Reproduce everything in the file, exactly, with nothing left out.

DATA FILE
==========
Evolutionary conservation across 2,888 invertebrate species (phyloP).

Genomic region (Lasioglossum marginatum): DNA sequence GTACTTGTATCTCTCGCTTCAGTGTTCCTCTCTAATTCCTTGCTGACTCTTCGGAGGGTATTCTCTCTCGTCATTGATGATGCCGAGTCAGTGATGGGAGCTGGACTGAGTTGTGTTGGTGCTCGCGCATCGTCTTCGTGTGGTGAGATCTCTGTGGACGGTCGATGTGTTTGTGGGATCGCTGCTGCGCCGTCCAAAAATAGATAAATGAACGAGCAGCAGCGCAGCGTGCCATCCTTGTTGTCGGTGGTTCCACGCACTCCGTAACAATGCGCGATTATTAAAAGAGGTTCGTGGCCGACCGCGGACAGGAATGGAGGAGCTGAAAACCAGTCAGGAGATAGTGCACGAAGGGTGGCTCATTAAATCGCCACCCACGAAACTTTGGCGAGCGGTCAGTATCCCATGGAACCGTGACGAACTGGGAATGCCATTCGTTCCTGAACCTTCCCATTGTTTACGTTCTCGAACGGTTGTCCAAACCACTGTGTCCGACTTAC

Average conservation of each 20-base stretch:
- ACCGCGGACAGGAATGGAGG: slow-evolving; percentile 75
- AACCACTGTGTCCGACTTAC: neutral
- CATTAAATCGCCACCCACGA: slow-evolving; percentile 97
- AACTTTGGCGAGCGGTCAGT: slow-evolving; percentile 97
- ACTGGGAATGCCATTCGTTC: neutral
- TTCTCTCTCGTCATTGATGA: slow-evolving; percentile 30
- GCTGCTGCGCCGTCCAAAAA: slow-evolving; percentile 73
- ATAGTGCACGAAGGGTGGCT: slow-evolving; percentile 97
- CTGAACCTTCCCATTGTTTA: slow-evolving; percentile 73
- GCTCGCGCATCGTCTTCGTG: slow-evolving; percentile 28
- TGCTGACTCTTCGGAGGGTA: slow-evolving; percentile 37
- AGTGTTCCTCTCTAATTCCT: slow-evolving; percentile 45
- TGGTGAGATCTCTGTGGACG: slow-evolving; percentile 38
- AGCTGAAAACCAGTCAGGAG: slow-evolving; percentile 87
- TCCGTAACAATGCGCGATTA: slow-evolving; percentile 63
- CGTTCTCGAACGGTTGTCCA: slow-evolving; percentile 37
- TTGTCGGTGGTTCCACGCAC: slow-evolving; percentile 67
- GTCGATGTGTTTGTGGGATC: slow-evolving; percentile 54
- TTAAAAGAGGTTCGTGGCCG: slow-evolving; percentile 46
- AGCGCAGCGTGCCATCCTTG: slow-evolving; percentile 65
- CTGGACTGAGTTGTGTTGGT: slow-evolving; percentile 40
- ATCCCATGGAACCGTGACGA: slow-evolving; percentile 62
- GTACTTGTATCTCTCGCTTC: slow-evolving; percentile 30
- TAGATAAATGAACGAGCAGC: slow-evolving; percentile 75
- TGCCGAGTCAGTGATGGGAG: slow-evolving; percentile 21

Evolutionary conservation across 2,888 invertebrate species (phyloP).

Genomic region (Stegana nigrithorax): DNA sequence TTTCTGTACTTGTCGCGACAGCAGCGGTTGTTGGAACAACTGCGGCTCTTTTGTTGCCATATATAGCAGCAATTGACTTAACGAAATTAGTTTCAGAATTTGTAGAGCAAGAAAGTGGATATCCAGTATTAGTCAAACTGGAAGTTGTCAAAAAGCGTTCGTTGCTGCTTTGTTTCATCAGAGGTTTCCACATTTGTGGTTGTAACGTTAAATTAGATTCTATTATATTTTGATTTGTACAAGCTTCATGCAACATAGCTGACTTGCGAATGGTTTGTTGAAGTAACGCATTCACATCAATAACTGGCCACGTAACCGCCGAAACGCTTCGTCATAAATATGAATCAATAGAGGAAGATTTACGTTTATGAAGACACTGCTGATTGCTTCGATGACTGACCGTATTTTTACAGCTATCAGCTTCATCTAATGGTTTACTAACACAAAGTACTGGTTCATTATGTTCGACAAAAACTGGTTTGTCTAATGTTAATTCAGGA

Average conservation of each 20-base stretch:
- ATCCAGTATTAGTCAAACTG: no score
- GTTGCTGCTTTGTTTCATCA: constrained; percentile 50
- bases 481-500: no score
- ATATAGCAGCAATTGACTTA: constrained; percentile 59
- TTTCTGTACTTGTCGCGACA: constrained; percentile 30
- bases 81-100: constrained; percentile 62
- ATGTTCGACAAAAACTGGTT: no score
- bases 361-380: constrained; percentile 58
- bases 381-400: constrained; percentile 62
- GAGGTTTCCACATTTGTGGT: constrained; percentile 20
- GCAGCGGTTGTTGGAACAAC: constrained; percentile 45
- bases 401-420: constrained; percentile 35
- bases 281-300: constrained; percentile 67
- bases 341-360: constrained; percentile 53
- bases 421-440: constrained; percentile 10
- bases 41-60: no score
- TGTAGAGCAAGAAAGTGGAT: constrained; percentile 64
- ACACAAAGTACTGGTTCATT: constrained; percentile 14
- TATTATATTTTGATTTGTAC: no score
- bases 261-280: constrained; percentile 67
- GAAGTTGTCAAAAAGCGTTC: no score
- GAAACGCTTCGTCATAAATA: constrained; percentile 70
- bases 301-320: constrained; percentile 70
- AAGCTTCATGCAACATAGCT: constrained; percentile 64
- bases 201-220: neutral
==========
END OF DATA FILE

Evolutionary conservation across 2,888 invertebrate species (phyloP).

Genomic region (Lasioglossum marginatum): DNA sequence GTACTTGTATCTCTCGCTTCAGTGTTCCTCTCTAATTCCTTGCTGACTCTTCGGAGGGTATTCTCTCTCGTCATTGATGATGCCGAGTCAGTGATGGGAGCTGGACTGAGTTGTGTTGGTGCTCGCGCATCGTCTTCGTGTGGTGAGATCTCTGTGGACGGTCGATGTGTTTGTGGGATCGCTGCTGCGCCGTCCAAAAATAGATAAATGAACGAGCAGCAGCGCAGCGTGCCATCCTTGTTGTCGGTGGTTCCACGCACTCCGTAACAATGCGCGATTATTAAAAGAGGTTCGTGGCCGACCGCGGACAGGAATGGAGGAGCTGAAAACCAGTCAGGAGATAGTGCACGAAGGGTGGCTCATTAAATCGCCACCCACGAAACTTTGGCGAGCGGTCAGTATCCCATGGAACCGTGACGAACTGGGAATGCCATTCGTTCCTGAACCTTCCCATTGTTTACGTTCTCGAACGGTTGTCCAAACCACTGTGTCCGACTTAC

Average conservation of each 20-base stretch:
- ACCGCGGACAGGAATGGAGG: slow-evolving; percentile 75
- AACCACTGTGTCCGACTTAC: neutral
- CATTAAATCGCCACCCACGA: slow-evolving; percentile 97
- AACTTTGGCGAGCGGTCAGT: slow-evolving; percentile 97
- ACTGGGAATGCCATTCGTTC: neutral
- TTCTCTCTCGTCATTGATGA: slow-evolving; percentile 30
- GCTGCTGCGCCGTCCAAAAA: slow-evolving; percentile 73
- ATAGTGCACGAAGGGTGGCT: slow-evolving; percentile 97
- CTGAACCTTCCCATTGTTTA: slow-evolving; percentile 73
- GCTCGCGCATCGTCTTCGTG: slow-evolving; percentile 28
- TGCTGACTCTTCGGAGGGTA: slow-evolving; percentile 37
- AGTGTTCCTCTCTAATTCCT: slow-evolving; percentile 45
- TGGTGAGATCTCTGTGGACG: slow-evolving; percentile 38
- AGCTGAAAACCAGTCAGGAG: slow-evolving; percentile 87
- TCCGTAACAATGCGCGATTA: slow-evolving; percentile 63
- CGTTCTCGAACGGTTGTCCA: slow-evolving; percentile 37
- TTGTCGGTGGTTCCACGCAC: slow-evolving; percentile 67
- GTCGATGTGTTTGTGGGATC: slow-evolving; percentile 54
- TTAAAAGAGGTTCGTGGCCG: slow-evolving; percentile 46
- AGCGCAGCGTGCCATCCTTG: slow-evolving; percentile 65
- CTGGACTGAGTTGTGTTGGT: slow-evolving; percentile 40
- ATCCCATGGAACCGTGACGA: slow-evolving; percentile 62
- GTACTTGTATCTCTCGCTTC: slow-evolving; percentile 30
- TAGATAAATGAACGAGCAGC: slow-evolving; percentile 75
- TGCCGAGTCAGTGATGGGAG: slow-evolving; percentile 21

Evolutionary conservation across 2,888 invertebrate species (phyloP).

Genomic region (Stegana nigrithorax): DNA sequence TTTCTGTACTTGTCGCGACAGCAGCGGTTGTTGGAACAACTGCGGCTCTTTTGTTGCCATATATAGCAGCAATTGACTTAACGAAATTAGTTTCAGAATTTGTAGAGCAAGAAAGTGGATATCCAGTATTAGTCAAACTGGAAGTTGTCAAAAAGCGTTCGTTGCTGCTTTGTTTCATCAGAGGTTTCCACATTTGTGGTTGTAACGTTAAATTAGATTCTATTATATTTTGATTTGTACAAGCTTCATGCAACATAGCTGACTTGCGAATGGTTTGTTGAAGTAACGCATTCACATCAATAACTGGCCACGTAACCGCCGAAACGCTTCGTCATAAATATGAATCAATAGAGGAAGATTTACGTTTATGAAGACACTGCTGATTGCTTCGATGACTGACCGTATTTTTACAGCTATCAGCTTCATCTAATGGTTTACTAACACAAAGTACTGGTTCATTATGTTCGACAAAAACTGGTTTGTCTAATGTTAATTCAGGA

Average conservation of each 20-base stretch:
- ATCCAGTATTAGTCAAACTG: no score
- GTTGCTGCTTTGTTTCATCA: constrained; percentile 50
- bases 481-500: no score
- ATATAGCAGCAATTGACTTA: constrained; percentile 59
- TTTCTGTACTTGTCGCGACA: constrained; percentile 30
- bases 81-100: constrained; percentile 62
- ATGTTCGACAAAAACTGGTT: no score
- bases 361-380: constrained; percentile 58
- bases 381-400: constrained; percentile 62
- GAGGTTTCCACATTTGTGGT: constrained; percentile 20
- GCAGCGGTTGTTGGAACAAC: constrained; percentile 45
- bases 401-420: constrained; percentile 35
- bases 281-300: constrained; percentile 67
- bases 341-360: constrained; percentile 53
- bases 421-440: constrained; percentile 10
- bases 41-60: no score
- TGTAGAGCAAGAAAGTGGAT: constrained; percentile 64
- ACACAAAGTACTGGTTCATT: constrained; percentile 14
- TATTATATTTTGATTTGTAC: no score
- bases 261-280: constrained; percentile 67
- GAAGTTGTCAAAAAGCGTTC: no score
- GAAACGCTTCGTCATAAATA: constrained; percentile 70
- bases 301-320: constrained; percentile 70
- AAGCTTCATGCAACATAGCT: constrained; percentile 64
- bases 201-220: neutral